THE GOVERNMENT'S energy white paper is clearly well intentioned. What is more, it ranks as the boldest statement in favour of the development of renewable energy resources any Government has made to date.
Certainly the vision it has of this country in the year 2020 makes interesting reading.
Then, we are told, we will live with an energyefficient housing stock of both old and new buildings. Many will make use of solar power.
Located beside our cities and towns will be small-scale sources of energy: on- or offshore wind farms, waste-burning power stations or combined heat and power schemes.
Gone are the big coal-fired and nuclear power stations, in their place is local, community-based power generation.
This vision holds out many challenges for construction. The first is extending the power distribution grid to tie in a new assortment of energy schemes. Another is to respond positively to the decision to bring forward the review of the Building Regulations to 2005.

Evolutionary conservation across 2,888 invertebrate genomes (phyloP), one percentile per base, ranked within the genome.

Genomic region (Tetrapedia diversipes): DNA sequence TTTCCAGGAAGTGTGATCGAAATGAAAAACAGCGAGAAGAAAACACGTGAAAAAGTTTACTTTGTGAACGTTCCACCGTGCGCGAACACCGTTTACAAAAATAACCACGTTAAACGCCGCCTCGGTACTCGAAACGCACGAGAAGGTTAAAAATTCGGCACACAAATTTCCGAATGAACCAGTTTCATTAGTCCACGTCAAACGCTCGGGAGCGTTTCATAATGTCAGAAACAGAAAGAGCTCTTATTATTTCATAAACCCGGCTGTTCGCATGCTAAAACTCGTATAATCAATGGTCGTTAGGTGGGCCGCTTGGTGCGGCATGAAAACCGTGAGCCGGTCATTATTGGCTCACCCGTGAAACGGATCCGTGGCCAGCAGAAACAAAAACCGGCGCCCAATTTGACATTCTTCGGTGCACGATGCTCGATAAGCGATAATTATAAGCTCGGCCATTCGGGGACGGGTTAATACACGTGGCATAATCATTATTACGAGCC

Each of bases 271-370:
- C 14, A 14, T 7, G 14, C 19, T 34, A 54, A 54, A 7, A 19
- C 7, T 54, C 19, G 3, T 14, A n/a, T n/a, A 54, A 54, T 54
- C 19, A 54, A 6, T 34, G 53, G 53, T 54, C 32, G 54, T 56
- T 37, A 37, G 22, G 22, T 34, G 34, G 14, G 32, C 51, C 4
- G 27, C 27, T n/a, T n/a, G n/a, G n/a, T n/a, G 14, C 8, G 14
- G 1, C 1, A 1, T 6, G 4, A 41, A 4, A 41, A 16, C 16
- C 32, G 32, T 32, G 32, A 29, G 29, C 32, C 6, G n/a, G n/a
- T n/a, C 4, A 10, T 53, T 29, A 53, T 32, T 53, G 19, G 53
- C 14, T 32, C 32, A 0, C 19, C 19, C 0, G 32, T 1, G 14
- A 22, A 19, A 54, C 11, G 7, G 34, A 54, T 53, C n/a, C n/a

But this picture of mix-and-match electricity generation looks over-charged.
It is flawed, because it relies on words such as 'ambition' and 'aspiration', instead of setting firm targets. Such fine sentiments have a habit of producing more hot air than concrete and steel.
Even if renewable sources (assuming Britain's households will pay the bigger electricity bills) fulfil their potential, there is still a big generating gap to fill as old nuclear facilities come off-line and energy demand continues to soar.
One option is to turn to Norway and import gas to fuel the newly built gas-fired power stations around the country.
The other is to secure the nation's base load needs with one or two nuclear power stations.
The Government has fudged this politically sensitive decision until after the next election.
But, delayed or not, nuclear power has a place in meeting future energy needs.